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Altitude chamber takes its last breath

Senior Airman Devin Theis instructs Airmen on the proper use of an oxygen mask during altitude training Dec. 8, 2014, at Little Rock Air Force Base, Ark. Students undergo hypobaric chamber training to experience the effects high altitude has on the body, which include low oxygen levels. Theis is a 19th Aerospace Medicine Squadron high altitude airdrop missions technician. (U.S. Air Force photo/Airman 1st Class Harry Brexel)

Senior Airman Devin Theis instructs Airmen on the proper use of an oxygen mask during altitude training Dec. 8, 2014, at Little Rock Air Force Base, Ark. Students undergo hypobaric chamber training to experience the effects high altitude has on the body, which include low oxygen levels. Theis is a 19th Aerospace Medicine Squadron high altitude airdrop missions technician. (U.S. Air Force photo/Airman 1st Class Harry Brexel)

A group of Airmen tour the hypobaric chamber after it was opened in the early 1960s, at Little Rock Air Force Base, Ark. For more than 50 years, the chamber has allowed troops to experience the effects high altitude has on the body. (Courtesy photo)

A group of Airmen tour the hypobaric chamber after it was opened in the early 1960s, at Little Rock Air Force Base, Ark. For more than 50 years, the chamber has allowed troops to experience the effects high altitude has on the body. (Courtesy photo)

Tech. Sgt. Tasha Sheerin briefs a group of Airmen on what to expect during an altitude chamber flight Dec. 8, 2014, at Little Rock Air Force Base, Ark. Little Rock AFB Airmen requiring initial training to be certified for high altitude flights will now travel to other bases to train in an altitude chamber. Sheerin is the 19th Medical Group commander’s executive assistant. (U.S. Air Force photo/Airman 1st Class Harry Brexel)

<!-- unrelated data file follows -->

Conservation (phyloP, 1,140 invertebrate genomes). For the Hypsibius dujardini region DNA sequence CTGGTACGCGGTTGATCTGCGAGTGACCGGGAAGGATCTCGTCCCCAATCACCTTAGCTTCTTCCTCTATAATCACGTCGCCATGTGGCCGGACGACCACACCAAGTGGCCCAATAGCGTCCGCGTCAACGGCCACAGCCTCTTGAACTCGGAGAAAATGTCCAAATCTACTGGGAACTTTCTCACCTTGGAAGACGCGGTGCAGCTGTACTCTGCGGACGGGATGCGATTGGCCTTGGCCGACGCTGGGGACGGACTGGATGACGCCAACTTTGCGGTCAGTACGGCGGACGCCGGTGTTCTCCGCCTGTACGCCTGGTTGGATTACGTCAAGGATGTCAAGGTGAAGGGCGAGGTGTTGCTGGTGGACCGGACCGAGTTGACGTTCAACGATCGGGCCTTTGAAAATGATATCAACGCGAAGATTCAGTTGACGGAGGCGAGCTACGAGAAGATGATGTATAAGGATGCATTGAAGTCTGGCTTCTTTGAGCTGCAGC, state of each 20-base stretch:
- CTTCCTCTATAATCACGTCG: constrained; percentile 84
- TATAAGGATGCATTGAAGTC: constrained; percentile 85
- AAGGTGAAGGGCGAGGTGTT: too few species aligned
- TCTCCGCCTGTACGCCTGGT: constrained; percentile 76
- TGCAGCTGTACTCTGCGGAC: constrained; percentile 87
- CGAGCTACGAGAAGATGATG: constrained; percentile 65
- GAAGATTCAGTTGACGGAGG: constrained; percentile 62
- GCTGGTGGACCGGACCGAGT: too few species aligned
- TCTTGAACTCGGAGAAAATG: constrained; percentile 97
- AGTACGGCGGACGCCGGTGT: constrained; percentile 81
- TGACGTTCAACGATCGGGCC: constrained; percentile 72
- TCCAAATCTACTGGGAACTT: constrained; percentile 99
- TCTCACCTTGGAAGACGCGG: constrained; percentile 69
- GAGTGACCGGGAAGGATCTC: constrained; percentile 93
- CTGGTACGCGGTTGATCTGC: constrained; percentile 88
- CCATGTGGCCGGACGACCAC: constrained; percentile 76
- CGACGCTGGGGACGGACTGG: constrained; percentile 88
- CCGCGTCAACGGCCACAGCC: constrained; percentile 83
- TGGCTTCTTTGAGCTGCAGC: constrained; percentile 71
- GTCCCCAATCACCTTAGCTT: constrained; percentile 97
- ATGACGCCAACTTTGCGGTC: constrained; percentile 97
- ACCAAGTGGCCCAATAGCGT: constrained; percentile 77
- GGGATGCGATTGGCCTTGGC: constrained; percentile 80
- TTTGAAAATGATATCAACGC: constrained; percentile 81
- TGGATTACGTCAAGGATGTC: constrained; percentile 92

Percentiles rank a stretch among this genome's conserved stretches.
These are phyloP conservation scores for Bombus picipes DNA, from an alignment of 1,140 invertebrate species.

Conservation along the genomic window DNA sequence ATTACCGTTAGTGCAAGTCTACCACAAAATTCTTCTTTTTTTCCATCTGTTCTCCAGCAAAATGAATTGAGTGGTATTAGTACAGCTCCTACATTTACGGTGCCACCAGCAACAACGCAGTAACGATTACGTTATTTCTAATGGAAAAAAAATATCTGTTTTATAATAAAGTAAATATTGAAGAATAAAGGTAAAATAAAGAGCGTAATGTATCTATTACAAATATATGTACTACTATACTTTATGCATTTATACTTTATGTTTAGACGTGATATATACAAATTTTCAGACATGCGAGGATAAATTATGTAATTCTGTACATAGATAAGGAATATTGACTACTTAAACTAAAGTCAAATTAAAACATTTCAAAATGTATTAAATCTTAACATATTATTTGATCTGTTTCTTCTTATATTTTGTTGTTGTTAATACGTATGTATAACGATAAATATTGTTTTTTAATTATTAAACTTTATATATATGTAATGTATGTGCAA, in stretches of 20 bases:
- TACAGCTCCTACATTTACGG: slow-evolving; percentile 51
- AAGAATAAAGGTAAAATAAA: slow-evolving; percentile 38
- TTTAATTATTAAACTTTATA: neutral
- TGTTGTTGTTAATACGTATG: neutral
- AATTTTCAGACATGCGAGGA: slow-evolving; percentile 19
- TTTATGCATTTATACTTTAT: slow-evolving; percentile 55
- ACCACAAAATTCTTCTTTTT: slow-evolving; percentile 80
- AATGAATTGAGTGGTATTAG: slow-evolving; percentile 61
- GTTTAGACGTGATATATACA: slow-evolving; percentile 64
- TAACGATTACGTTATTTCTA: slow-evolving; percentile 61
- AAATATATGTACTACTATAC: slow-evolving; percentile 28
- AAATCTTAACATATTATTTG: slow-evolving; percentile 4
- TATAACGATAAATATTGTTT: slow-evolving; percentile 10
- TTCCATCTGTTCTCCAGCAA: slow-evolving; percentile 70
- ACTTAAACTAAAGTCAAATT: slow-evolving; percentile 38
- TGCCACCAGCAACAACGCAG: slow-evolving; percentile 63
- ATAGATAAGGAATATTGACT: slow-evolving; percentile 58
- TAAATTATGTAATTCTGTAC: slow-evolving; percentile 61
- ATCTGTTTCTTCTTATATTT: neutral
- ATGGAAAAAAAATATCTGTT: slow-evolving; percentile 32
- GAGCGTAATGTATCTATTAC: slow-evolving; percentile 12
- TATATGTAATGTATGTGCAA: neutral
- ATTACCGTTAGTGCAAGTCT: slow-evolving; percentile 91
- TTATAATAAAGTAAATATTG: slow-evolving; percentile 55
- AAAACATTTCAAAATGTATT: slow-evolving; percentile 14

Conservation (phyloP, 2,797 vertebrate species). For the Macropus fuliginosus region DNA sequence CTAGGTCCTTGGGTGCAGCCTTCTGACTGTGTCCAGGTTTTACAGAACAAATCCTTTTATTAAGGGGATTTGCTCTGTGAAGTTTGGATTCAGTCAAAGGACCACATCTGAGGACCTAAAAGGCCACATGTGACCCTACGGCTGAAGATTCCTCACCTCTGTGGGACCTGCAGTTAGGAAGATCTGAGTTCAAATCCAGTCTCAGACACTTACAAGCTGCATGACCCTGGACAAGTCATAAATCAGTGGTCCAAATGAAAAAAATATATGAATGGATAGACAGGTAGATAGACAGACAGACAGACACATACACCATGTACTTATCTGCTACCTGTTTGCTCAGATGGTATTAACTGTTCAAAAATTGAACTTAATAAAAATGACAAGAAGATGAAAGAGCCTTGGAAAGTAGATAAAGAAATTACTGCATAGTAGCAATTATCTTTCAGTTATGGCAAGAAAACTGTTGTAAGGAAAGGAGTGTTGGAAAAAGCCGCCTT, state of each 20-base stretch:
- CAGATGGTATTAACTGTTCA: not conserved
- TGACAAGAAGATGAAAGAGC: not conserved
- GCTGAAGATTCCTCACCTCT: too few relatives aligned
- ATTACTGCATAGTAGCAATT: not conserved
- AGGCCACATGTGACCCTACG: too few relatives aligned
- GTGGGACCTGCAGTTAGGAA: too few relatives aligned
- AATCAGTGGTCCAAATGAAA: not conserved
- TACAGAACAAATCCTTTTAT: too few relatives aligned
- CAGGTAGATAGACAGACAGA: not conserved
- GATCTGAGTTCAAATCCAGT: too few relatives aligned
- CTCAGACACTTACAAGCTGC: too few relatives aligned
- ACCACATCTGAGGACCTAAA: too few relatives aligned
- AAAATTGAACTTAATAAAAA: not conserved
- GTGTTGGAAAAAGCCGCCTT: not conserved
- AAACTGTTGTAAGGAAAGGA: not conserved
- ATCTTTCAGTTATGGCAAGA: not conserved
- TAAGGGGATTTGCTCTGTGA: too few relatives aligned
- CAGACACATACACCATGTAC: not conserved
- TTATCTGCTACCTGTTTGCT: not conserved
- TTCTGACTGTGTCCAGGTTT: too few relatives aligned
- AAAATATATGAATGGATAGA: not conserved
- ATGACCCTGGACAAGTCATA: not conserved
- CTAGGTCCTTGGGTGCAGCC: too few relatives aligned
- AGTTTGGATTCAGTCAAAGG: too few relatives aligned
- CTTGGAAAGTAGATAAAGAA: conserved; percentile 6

Tech. Sgt. Tasha Sheerin briefs a group of Airmen on what to expect during an altitude chamber flight Dec. 8, 2014, at Little Rock Air Force Base, Ark. Little Rock AFB Airmen requiring initial training to be certified for high altitude flights will now travel to other bases to train in an altitude chamber. Sheerin is the 19th Medical Group commander’s executive assistant. (U.S. Air Force photo/Airman 1st Class Harry Brexel)

LITTLE ROCK AIR FORCE BASE, Ark. (AFNS) -- For more than 50 years, aircrew at Little Rock Air Force Base, Arkansas, have shared a common physical experience; they all have felt the effects of rapid depressurization inside a hypobaric chamber.

Soon, that number will stop increasing as the base’s altitude chamber is scheduled for decommission.

The chamber testing is mandatory for all new aircrew members in order to learn their body's warning signs for hypoxia, or a lack of oxygen, during flight. Little Rock AFB Airmen, requiring initial training to be certified for high altitude flights, will now travel to other bases to train in an altitude chamber.

A team of approximately 20 Airmen from the 19th Aerospace Medicine Squadron have been responsible for running and maintaining the half-century-old chamber.

"About 45 people experience simulated flights in the chamber each month," said Tech. Sgt. Daniel Zerbe, the 19th AMDS aerospace and operational physiology NCO in charge.

The last chamber flight is slated for December, all current aircrew Airmen must still renew their oxygen deprivation training every five years. The 19th AMDS already has a solution in place for that requirement.

"We will now use two Reduced Oxygen Breathing Devices (RODB) attached to flight simulators," Zerbe said. "The devices allow the aircrew members to experience hypoxia by breathing higher concentrations of nitrogen."

The RODB costs between $40,000 and $60,000 annually for operation and maintenance as opposed to the approximately $2 million it costs for of the altitude chamber. The simulator is able to mirror almost every aircraft in the Air Force, and it allows pilots to focus on a task they normally would while flying.

"The pilots are never aware when they are off oxygen," said Zerbe. "Along with measuring how the oxygen deprivation affects their body, the simulators allow us to see how it affects their performance."

RODB is also safer since it's used in a more controlled environment and uses gas as the only variable.

Aircrew members will still have to experience the altitude chamber during their technical school training, but after the initial chamber training, they will use the new ROBDs for the rest of their careers.

"Although this means the end of a historical landmark at Little Rock AFB, we look forward to the integration of new Air Force technology," Zerbe said.

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